The Delaware Supreme Court explained its skepticism by distinguishing the action in Zale from the action in RBC Capital Markets, LLC v. Jervis,[3] where a financial advisor to a board of directors was “liable for aiding and abetting” because the advisor’s “bad-faith actions cause[d] its board clients to breach their situational fiduciary duties (e.g., the duties Revlon[4] imposes in a change-of-control transaction).” The court emphasized the rationale that supports this distinction:

The advisor is not absolved from liability simply because its clients’ actions were taken in good-faith reliance on misleading and incomplete advice tainted by the advisor’s own knowing disloyalty. To grant immunity to an advisor because its own clients were duped by it would be unprincipled and would allow corporate advisors a level of unaccountability afforded to no other professionals in our society. In fact, most professionals face liability under a standard involving mere negligence, not the second highest state of scienter – knowledge – in the model penal code. Nothing in this record comes close to approaching the sort of behavior at issue in RBC Capital Markets . . . .

In affirming the decision of the Court of Chancery in Zale, the Delaware Supreme Court (like the Court of Chancery) emphasized the importance of full disclosure to stockholders under Delaware law, and further identified and clarified the benefits that will be realized by directors and their advisors if defects in the underlying sale process are disclosed fully to the stockholders before the stockholders approve the transaction. Specifically, the Delaware Supreme Court identified the “standard-of-review-shifting effect” caused by an informed, uncoerced vote of the disinterested stockholders, holding that gross negligence is the damage liability standard for alleged breaches of the duty of care by disinterested and independent directors if a vote is absent, and waste is the damage liability standard for alleged breaches of the duty of care by disinterested and independent directors if a vote is present.

Moreover, the Delaware Supreme Court clarified that an advisor to a board of directors is not immune from liability simply because the advisor is alleged to have aided and abetted an exculpated breach of fiduciary duty of the directors. In fact, the court confirmed that a corporate advisor may be found liable for aiding and abetting if the advisor acted in bad faith and the bad faith conduct caused the directors to breach their fiduciary duty. For purposes of aiding and abetting liability of corporate advisors, therefore, it appears to be irrelevant whether the damage liability of directors resulting from the breach of fiduciary duty is eliminated. Rather, the relevant issue appears to be whether the bad faith conduct of the corporate advisor caused the directors’ breach.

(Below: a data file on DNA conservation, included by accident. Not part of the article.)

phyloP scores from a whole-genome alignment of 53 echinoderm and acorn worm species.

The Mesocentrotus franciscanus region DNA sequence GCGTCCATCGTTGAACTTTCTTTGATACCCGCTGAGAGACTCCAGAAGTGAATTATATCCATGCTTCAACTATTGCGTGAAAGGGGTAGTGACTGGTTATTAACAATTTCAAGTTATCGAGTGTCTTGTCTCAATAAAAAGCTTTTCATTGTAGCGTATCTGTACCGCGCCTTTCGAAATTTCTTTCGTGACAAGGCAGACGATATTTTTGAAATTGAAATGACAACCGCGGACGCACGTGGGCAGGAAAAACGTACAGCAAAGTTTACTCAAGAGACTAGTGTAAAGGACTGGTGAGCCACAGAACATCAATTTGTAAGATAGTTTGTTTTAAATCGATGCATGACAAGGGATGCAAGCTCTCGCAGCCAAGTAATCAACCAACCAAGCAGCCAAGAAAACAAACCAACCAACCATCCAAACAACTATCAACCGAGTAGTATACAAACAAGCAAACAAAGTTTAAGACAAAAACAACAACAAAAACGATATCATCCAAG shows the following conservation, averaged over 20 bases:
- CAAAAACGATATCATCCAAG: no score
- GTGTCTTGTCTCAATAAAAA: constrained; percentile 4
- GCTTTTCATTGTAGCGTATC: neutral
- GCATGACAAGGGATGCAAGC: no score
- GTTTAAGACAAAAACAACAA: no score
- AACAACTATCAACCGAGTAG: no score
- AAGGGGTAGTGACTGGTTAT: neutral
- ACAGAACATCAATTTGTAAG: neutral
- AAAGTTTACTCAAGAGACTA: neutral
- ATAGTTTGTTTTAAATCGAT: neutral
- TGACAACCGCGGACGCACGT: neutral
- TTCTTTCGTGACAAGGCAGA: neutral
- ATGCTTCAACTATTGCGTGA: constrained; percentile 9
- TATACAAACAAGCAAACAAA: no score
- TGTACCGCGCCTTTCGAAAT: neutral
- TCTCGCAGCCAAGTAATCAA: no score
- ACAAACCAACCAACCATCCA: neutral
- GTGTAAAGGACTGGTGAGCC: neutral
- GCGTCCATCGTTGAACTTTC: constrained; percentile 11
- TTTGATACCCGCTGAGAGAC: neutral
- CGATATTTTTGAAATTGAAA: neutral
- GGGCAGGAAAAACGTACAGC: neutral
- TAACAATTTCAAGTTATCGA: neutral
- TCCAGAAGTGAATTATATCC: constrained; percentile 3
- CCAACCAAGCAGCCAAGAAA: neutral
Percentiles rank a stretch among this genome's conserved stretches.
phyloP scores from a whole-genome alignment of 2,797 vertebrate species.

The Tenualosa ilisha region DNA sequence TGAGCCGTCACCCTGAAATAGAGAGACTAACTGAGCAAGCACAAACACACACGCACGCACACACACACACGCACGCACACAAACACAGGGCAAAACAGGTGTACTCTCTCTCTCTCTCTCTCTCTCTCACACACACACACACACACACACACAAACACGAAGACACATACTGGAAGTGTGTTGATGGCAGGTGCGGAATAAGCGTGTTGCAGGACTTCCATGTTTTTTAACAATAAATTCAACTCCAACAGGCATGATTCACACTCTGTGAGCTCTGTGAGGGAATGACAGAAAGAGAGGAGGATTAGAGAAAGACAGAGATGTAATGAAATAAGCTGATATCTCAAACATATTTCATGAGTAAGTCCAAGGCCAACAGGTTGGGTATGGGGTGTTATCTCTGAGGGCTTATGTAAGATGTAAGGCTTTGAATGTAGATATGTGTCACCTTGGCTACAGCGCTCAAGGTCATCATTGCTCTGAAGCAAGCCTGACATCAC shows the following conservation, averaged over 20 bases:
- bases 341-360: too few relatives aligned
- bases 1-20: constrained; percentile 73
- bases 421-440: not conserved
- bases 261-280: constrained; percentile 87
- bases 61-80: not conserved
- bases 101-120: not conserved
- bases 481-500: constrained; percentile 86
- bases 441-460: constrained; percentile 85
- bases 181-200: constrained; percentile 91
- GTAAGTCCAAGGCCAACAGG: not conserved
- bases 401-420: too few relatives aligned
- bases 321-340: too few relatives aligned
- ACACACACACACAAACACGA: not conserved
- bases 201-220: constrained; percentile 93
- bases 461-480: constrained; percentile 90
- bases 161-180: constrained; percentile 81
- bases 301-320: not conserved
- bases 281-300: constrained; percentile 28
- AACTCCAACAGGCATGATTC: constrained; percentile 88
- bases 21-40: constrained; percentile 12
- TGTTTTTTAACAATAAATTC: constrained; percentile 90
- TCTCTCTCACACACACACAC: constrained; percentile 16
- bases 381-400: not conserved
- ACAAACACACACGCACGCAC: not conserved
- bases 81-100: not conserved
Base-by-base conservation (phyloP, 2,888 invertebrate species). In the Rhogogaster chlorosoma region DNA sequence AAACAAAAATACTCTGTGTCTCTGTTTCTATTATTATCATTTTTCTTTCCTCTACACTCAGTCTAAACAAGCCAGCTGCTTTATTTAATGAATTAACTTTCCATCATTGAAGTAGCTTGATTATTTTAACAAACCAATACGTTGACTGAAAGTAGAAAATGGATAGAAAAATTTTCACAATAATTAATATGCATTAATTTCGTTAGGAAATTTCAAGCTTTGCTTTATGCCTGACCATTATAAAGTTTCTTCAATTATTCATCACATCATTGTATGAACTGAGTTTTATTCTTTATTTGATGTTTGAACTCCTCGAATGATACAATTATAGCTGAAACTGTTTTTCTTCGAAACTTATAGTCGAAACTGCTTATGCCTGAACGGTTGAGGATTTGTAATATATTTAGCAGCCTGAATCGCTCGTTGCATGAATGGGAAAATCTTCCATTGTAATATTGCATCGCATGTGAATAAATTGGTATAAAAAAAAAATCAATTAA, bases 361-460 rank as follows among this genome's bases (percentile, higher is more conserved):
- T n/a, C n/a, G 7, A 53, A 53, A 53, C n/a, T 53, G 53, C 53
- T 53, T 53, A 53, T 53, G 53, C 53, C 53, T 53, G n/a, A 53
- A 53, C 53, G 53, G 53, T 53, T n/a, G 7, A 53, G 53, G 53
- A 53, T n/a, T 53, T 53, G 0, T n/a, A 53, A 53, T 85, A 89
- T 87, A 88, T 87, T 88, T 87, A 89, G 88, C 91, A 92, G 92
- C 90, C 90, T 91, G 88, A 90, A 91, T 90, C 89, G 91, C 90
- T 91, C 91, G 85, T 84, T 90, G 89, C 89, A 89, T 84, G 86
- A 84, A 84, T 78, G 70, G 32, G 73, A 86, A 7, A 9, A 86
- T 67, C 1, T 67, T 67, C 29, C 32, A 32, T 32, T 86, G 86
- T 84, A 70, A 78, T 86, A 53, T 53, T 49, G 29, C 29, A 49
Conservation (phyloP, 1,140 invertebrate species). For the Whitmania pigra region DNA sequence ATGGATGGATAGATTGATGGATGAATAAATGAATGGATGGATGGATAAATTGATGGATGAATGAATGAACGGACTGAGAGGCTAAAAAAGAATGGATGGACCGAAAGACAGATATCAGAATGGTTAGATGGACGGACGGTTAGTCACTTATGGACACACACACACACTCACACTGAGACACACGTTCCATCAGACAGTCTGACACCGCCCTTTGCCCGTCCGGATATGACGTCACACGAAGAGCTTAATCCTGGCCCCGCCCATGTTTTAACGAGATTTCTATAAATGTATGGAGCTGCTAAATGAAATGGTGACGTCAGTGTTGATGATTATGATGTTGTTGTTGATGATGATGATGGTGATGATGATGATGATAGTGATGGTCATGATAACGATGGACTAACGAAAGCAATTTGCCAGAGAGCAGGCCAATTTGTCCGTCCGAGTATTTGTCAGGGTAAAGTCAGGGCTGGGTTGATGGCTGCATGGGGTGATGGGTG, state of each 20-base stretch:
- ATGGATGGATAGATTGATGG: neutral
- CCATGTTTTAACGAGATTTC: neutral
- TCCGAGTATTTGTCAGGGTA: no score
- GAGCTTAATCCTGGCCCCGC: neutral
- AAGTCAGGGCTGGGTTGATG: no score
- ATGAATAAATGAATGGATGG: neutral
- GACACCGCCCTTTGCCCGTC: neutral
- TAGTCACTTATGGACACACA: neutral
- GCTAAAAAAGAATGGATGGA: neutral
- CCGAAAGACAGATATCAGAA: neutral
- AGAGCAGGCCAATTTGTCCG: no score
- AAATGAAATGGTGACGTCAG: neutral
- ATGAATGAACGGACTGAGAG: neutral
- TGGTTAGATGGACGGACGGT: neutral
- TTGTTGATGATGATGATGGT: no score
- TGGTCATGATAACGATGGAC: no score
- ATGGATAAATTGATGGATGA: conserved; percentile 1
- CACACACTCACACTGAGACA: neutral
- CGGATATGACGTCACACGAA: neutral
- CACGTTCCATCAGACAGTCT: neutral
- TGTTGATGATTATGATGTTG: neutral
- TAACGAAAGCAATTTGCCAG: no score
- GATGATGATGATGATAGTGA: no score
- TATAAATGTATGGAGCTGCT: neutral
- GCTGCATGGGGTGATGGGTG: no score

Although the Delaware Supreme Court offers significant guidance, certain questions still require judicial development. For example, it remains unclear whether directors who are not disinterested, who lacked independence, or who otherwise acted in bad faith will benefit from the post-closing “standard-of-review-shifting effect” if the sale transaction is approved by an informed, uncoerced vote of the disinterested stockholders.[5] Similarly, it remains unclear whether a corporate advisor that acts in bad faith, and discloses the bad faith conduct to the directors who do not act other than to disclose the bad faith conduct to the stockholders, will benefit from the post-closing “standard-of-review-shifting effect” if the sale transaction is approved by an informed, uncoerced vote of the disinterested stockholders.

Accordingly, the simple issue that forms the basis for these questions is whether breaches of the duty of loyalty or other bad faith conduct of directors and/or their advisors may be cleansed (and, thus, whether directors and/or their advisors may be made immune from damages liability) if the sale transaction is approved by an informed, uncoerced vote of the disinterested stockholders. Notwithstanding this remaining issue, the decision of the Delaware Supreme Court in Zale highlights the need for (and the benefits that result from) full disclosure to stockholders under Delaware law.


[1] See Singh v. Attenborough, 2016 WL 2765312 (Del. May 6, 2016).

[2] See 8 Del. C. § 102(b)(7).

[3] 129 A.3d 816 (Del. 2015).

[4] Revlon, Inc. v. MacAndrews & Forbes Hldgs., Inc., 506 A.2d 173 (Del. 1986).

[5] The Court of Chancery in In re KKR Fin. Hldgs. S’holder Litig., 101 A.3d 980, 1001 (Del. Ch. 2014), aff’d sub nom. Corwin v. KKR Fin. Hldgs. LLC, 125 A.3d 304 (Del. 2015), suggested that the post-closing “shift” will occur if a transaction is approved by an informed, uncoerced vote of the disinterested stockholders regardless of the disinterestedness, independence, and good faith of the directors who approved the transaction.  The Supreme Court, however, did not address this issue in its decision in Corwin or its decision in Zale.